Geographic Minerals

Schreibersite – a rare iron-nickel phosphide mineral

Schreibersite – a rare iron-nickel phosphide mineral

Schreibersite is a mineral consisting of a phosphide of iron and nickel and occurring in meteorites. It is generally a rare iron-nickel phosphide mineral, (Fe, Ni)3P, though common in iron-nickel meteorites. The mineral schreibersite provides a reactive source of phosphorus capable of forming phosphorylated molecules. In iron meteorites, it often is found in the form of plates and as shells around nodules of troilite. The only known occurrence of the mineral on Earth is located on Disko Island in Greenland.

Another name used for the mineral is rhabdite. It forms tetragonal crystals with perfect 001 cleavage. These molecules may have been an important component of prebiotic chemistry, allowing their build-up and eventual commencement of autopoiesis. It was named after the Austrian scientist Carl Franz Anton Ritter von Schreibers (1775–1852), who was one of the first to describe it from iron meteorites. He earned his medical doctorate from Vienna in 1798 but also studied botany, mineralogy, and zoology at the University.

General information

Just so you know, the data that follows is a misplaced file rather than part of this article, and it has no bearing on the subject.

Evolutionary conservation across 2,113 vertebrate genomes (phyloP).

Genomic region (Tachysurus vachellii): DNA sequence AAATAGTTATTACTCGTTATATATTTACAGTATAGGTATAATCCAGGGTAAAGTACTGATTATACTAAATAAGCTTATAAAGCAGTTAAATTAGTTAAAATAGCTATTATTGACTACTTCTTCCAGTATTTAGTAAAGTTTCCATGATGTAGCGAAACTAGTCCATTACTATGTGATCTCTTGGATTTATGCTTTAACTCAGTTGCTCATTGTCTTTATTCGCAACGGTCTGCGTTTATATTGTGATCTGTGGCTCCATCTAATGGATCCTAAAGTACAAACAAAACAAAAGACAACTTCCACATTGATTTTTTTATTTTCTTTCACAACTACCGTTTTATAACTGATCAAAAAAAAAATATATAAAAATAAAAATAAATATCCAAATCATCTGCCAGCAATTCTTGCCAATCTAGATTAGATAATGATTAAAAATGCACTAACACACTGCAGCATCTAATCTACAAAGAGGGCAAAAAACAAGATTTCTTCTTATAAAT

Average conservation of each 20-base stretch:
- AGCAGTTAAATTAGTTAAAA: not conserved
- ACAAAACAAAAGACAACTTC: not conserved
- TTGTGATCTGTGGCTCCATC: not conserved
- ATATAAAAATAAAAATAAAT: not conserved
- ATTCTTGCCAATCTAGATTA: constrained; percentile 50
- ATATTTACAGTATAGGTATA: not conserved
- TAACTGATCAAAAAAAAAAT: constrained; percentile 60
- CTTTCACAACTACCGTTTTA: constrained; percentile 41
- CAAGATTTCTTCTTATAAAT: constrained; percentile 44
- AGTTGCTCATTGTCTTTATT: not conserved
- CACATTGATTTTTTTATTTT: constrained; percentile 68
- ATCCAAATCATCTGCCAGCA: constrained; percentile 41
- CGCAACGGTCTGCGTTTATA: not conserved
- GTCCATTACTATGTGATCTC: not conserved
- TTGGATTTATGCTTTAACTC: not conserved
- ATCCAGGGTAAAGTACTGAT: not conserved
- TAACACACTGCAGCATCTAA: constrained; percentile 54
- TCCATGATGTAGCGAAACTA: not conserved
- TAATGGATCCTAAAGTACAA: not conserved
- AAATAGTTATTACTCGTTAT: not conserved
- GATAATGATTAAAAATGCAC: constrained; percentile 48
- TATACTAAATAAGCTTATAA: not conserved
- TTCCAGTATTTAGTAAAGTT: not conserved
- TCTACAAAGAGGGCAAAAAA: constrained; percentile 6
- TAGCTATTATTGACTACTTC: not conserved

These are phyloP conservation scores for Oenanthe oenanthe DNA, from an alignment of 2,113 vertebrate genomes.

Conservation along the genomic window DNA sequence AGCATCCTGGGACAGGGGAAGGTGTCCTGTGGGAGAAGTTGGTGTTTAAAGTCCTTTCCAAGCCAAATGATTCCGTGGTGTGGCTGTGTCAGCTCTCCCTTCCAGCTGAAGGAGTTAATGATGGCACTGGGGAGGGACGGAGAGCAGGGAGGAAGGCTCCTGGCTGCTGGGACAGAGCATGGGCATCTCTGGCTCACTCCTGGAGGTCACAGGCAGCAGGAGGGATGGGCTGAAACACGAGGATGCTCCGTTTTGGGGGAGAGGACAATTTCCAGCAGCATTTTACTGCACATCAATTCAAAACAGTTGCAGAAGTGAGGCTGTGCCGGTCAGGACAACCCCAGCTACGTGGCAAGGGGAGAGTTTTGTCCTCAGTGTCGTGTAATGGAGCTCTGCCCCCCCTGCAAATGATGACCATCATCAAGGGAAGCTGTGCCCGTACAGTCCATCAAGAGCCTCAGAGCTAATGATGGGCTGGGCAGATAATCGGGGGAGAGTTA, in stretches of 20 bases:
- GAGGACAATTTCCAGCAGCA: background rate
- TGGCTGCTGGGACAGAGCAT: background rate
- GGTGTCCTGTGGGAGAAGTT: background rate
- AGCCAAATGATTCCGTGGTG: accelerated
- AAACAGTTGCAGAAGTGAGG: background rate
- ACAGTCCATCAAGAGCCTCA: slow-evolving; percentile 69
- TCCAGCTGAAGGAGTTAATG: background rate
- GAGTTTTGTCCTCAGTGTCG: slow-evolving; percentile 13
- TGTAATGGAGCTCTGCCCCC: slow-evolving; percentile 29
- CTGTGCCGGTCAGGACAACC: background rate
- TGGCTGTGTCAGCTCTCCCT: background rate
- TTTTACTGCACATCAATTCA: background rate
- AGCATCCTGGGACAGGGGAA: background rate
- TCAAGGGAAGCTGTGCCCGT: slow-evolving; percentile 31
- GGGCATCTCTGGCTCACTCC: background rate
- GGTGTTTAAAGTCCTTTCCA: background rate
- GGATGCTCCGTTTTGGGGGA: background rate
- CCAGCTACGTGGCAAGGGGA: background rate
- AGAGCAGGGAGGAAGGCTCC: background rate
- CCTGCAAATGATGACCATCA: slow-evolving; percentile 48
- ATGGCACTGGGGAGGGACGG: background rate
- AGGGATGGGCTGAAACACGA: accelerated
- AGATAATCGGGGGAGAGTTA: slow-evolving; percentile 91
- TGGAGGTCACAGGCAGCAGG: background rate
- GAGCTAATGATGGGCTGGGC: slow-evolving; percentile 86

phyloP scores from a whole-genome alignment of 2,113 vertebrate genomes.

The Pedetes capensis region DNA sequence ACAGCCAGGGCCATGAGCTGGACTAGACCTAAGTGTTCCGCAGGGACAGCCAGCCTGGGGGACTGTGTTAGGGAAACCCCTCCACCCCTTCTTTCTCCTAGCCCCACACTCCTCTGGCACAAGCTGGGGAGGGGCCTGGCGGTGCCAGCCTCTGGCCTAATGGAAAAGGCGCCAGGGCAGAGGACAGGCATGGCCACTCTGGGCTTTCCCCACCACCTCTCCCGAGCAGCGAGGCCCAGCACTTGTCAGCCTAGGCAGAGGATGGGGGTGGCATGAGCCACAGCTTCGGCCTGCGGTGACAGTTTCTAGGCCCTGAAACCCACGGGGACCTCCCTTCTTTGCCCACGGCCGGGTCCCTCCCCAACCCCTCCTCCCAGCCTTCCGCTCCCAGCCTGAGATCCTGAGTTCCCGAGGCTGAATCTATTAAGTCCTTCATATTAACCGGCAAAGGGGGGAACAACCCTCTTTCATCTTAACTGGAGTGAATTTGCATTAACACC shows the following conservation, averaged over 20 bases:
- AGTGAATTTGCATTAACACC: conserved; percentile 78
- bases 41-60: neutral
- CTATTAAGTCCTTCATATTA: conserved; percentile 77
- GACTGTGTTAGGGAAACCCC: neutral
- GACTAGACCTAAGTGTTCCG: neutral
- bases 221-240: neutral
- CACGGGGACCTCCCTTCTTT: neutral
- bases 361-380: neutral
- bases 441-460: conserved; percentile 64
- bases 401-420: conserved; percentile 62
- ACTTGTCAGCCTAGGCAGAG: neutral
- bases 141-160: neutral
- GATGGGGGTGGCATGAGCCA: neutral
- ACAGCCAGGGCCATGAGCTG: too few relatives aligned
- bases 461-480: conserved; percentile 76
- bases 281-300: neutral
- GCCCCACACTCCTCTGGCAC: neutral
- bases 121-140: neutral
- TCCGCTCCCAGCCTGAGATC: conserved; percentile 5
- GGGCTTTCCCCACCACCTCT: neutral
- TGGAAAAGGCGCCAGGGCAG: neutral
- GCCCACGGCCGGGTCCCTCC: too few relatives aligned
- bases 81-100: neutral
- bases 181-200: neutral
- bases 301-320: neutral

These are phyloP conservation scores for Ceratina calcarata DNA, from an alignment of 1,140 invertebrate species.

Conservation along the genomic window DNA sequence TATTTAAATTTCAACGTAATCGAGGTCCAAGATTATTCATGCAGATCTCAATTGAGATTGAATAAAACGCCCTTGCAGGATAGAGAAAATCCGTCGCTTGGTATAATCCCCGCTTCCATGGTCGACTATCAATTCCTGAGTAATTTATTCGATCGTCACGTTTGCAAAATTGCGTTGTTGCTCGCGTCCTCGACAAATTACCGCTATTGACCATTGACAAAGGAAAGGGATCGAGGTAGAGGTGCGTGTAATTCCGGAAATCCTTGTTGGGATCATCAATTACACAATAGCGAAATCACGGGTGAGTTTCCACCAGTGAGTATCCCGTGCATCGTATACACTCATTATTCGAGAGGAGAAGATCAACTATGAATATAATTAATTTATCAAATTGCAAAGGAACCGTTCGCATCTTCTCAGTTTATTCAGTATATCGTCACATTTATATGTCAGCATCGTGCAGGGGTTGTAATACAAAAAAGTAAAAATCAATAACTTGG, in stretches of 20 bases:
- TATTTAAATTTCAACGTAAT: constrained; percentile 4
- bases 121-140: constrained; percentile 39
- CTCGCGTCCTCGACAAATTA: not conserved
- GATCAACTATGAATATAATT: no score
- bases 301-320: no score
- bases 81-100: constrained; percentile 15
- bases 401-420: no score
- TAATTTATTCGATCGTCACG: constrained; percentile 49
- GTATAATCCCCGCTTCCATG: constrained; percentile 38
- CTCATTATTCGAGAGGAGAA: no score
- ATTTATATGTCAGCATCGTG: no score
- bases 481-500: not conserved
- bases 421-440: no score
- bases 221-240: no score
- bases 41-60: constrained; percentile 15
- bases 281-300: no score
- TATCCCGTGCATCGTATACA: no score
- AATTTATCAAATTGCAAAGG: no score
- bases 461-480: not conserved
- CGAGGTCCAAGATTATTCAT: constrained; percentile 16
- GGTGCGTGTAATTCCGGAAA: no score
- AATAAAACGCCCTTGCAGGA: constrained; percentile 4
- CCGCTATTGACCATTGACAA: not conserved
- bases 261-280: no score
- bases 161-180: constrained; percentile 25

• Category: Phosphide mineral
  • Meteorite mineral
  • Formula: (repeating unit) (Fe,Ni)3P
  • Crystal system: Tetragonal
  • Crystal class: Disphenoidal (4)
  • Color: Silver-white to tin-white, tarnishes brass-yellow or brown.


Rodlike schreibersite is called rhabdite and was once thought to be a separate mineral. Its color ranges from bronze to brass yellow to silver white. It has a density of 7.5 and a hardness of 6.5 – 7. The crystals of both varieties belong to the tetragonal system. It is opaque with a metallic luster and a dark gray streak. It is a tetragonal iron nickel phosphide mineral most commonly found in meteorites.

  • Crystal habit: Rarely in crystals, hoppered, plates, tablets, rods or needles
  • Cleavage: {001} perfect, {010} indistinct, {110} indistinct
  • Tenacity: Very brittle
  • Mohs scale hardness: 6.5–7
  • Luster: Brilliant metallic
  • Streak: Dark gray
  • Diaphaneity: Opaque
  • Specific gravity: 7.0–7.3
  • Optical properties: Uniaxial


Schreibersite is a mineral, iron-nickel phosphide, found only in meteorites. It is reported from the Magura Meteorite, Arva-(present name – Orava), Slovak Republic; the Sikhote-Alin Meteorite in eastern Russia; the São Julião de Moreira Meteorite, Viana do Castelo, Portugal; the Gebel Kamil (meteorite) in Egypt; and numerous other locations including the Moon.

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